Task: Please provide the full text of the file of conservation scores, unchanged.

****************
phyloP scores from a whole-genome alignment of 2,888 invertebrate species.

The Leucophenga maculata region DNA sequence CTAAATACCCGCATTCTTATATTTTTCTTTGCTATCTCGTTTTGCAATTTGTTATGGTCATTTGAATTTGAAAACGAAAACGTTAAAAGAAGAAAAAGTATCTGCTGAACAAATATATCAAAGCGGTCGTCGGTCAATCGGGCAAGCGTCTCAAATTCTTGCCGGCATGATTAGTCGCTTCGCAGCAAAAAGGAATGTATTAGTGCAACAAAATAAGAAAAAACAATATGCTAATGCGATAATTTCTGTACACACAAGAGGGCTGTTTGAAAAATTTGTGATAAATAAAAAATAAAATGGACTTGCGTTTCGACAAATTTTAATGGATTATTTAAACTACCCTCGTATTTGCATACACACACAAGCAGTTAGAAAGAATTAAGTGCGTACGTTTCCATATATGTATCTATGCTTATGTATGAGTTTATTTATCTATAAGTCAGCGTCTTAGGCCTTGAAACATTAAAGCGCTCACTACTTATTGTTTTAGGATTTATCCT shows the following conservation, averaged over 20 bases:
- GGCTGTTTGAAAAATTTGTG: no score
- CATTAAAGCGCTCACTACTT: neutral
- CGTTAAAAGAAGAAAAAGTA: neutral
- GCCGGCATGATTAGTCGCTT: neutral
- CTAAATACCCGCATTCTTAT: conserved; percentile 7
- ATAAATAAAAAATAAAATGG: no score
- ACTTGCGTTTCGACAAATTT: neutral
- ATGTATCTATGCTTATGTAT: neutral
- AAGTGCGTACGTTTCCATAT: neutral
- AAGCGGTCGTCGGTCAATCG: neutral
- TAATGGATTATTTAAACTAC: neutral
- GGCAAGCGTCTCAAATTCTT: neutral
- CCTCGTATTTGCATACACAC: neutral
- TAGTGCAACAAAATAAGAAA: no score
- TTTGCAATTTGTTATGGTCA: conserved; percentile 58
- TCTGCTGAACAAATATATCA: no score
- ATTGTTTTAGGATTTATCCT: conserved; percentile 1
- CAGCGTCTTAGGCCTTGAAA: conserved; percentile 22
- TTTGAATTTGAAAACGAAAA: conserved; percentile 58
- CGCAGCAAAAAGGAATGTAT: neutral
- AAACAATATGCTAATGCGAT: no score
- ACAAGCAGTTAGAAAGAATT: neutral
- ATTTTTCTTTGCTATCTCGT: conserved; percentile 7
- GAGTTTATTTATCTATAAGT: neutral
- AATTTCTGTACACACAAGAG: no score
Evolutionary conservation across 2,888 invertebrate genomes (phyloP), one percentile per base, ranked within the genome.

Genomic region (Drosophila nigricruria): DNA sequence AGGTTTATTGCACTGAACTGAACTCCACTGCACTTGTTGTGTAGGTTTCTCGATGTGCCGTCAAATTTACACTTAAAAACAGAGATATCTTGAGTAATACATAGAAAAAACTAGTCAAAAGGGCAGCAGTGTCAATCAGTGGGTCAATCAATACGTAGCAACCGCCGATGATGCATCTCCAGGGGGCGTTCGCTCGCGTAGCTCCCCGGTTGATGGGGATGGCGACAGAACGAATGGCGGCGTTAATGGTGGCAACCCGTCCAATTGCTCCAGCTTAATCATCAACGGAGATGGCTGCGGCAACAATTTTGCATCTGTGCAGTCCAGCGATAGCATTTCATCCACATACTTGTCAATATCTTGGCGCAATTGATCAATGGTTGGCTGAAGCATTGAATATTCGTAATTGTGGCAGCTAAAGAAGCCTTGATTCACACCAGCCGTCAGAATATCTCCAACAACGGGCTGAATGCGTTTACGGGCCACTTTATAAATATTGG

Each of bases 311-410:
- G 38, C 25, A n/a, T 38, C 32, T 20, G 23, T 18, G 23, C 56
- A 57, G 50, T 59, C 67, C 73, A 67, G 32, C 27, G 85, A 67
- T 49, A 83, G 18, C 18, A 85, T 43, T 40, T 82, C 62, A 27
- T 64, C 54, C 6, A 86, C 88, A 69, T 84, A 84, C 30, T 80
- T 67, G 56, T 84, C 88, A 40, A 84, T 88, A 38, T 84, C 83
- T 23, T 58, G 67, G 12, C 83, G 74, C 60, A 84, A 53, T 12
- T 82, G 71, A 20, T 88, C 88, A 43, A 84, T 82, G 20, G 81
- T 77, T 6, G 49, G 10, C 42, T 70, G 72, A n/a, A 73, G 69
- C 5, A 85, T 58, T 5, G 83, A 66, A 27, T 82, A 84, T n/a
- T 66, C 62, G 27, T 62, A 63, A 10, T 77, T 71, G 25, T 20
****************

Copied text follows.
phyloP scores from a whole-genome alignment of 2,888 invertebrate species.

The Leucophenga maculata region DNA sequence CTAAATACCCGCATTCTTATATTTTTCTTTGCTATCTCGTTTTGCAATTTGTTATGGTCATTTGAATTTGAAAACGAAAACGTTAAAAGAAGAAAAAGTATCTGCTGAACAAATATATCAAAGCGGTCGTCGGTCAATCGGGCAAGCGTCTCAAATTCTTGCCGGCATGATTAGTCGCTTCGCAGCAAAAAGGAATGTATTAGTGCAACAAAATAAGAAAAAACAATATGCTAATGCGATAATTTCTGTACACACAAGAGGGCTGTTTGAAAAATTTGTGATAAATAAAAAATAAAATGGACTTGCGTTTCGACAAATTTTAATGGATTATTTAAACTACCCTCGTATTTGCATACACACACAAGCAGTTAGAAAGAATTAAGTGCGTACGTTTCCATATATGTATCTATGCTTATGTATGAGTTTATTTATCTATAAGTCAGCGTCTTAGGCCTTGAAACATTAAAGCGCTCACTACTTATTGTTTTAGGATTTATCCT shows the following conservation, averaged over 20 bases:
- GGCTGTTTGAAAAATTTGTG: no score
- CATTAAAGCGCTCACTACTT: neutral
- CGTTAAAAGAAGAAAAAGTA: neutral
- GCCGGCATGATTAGTCGCTT: neutral
- CTAAATACCCGCATTCTTAT: conserved; percentile 7
- ATAAATAAAAAATAAAATGG: no score
- ACTTGCGTTTCGACAAATTT: neutral
- ATGTATCTATGCTTATGTAT: neutral
- AAGTGCGTACGTTTCCATAT: neutral
- AAGCGGTCGTCGGTCAATCG: neutral
- TAATGGATTATTTAAACTAC: neutral
- GGCAAGCGTCTCAAATTCTT: neutral
- CCTCGTATTTGCATACACAC: neutral
- TAGTGCAACAAAATAAGAAA: no score
- TTTGCAATTTGTTATGGTCA: conserved; percentile 58
- TCTGCTGAACAAATATATCA: no score
- ATTGTTTTAGGATTTATCCT: conserved; percentile 1
- CAGCGTCTTAGGCCTTGAAA: conserved; percentile 22
- TTTGAATTTGAAAACGAAAA: conserved; percentile 58
- CGCAGCAAAAAGGAATGTAT: neutral
- AAACAATATGCTAATGCGAT: no score
- ACAAGCAGTTAGAAAGAATT: neutral
- ATTTTTCTTTGCTATCTCGT: conserved; percentile 7
- GAGTTTATTTATCTATAAGT: neutral
- AATTTCTGTACACACAAGAG: no score
Evolutionary conservation across 2,888 invertebrate genomes (phyloP), one percentile per base, ranked within the genome.

Genomic region (Drosophila nigricruria): DNA sequence AGGTTTATTGCACTGAACTGAACTCCACTGCACTTGTTGTGTAGGTTTCTCGATGTGCCGTCAAATTTACACTTAAAAACAGAGATATCTTGAGTAATACATAGAAAAAACTAGTCAAAAGGGCAGCAGTGTCAATCAGTGGGTCAATCAATACGTAGCAACCGCCGATGATGCATCTCCAGGGGGCGTTCGCTCGCGTAGCTCCCCGGTTGATGGGGATGGCGACAGAACGAATGGCGGCGTTAATGGTGGCAACCCGTCCAATTGCTCCAGCTTAATCATCAACGGAGATGGCTGCGGCAACAATTTTGCATCTGTGCAGTCCAGCGATAGCATTTCATCCACATACTTGTCAATATCTTGGCGCAATTGATCAATGGTTGGCTGAAGCATTGAATATTCGTAATTGTGGCAGCTAAAGAAGCCTTGATTCACACCAGCCGTCAGAATATCTCCAACAACGGGCTGAATGCGTTTACGGGCCACTTTATAAATATTGG

Each of bases 311-410:
- G 38, C 25, A n/a, T 38, C 32, T 20, G 23, T 18, G 23, C 56
- A 57, G 50, T 59, C 67, C 73, A 67, G 32, C 27, G 85, A 67
- T 49, A 83, G 18, C 18, A 85, T 43, T 40, T 82, C 62, A 27
- T 64, C 54, C 6, A 86, C 88, A 69, T 84, A 84, C 30, T 80
- T 67, G 56, T 84, C 88, A 40, A 84, T 88, A 38, T 84, C 83
- T 23, T 58, G 67, G 12, C 83, G 74, C 60, A 84, A 53, T 12
- T 82, G 71, A 20, T 88, C 88, A 43, A 84, T 82, G 20, G 81
- T 77, T 6, G 49, G 10, C 42, T 70, G 72, A n/a, A 73, G 69
- C 5, A 85, T 58, T 5, G 83, A 66, A 27, T 82, A 84, T n/a
- T 66, C 62, G 27, T 62, A 63, A 10, T 77, T 71, G 25, T 20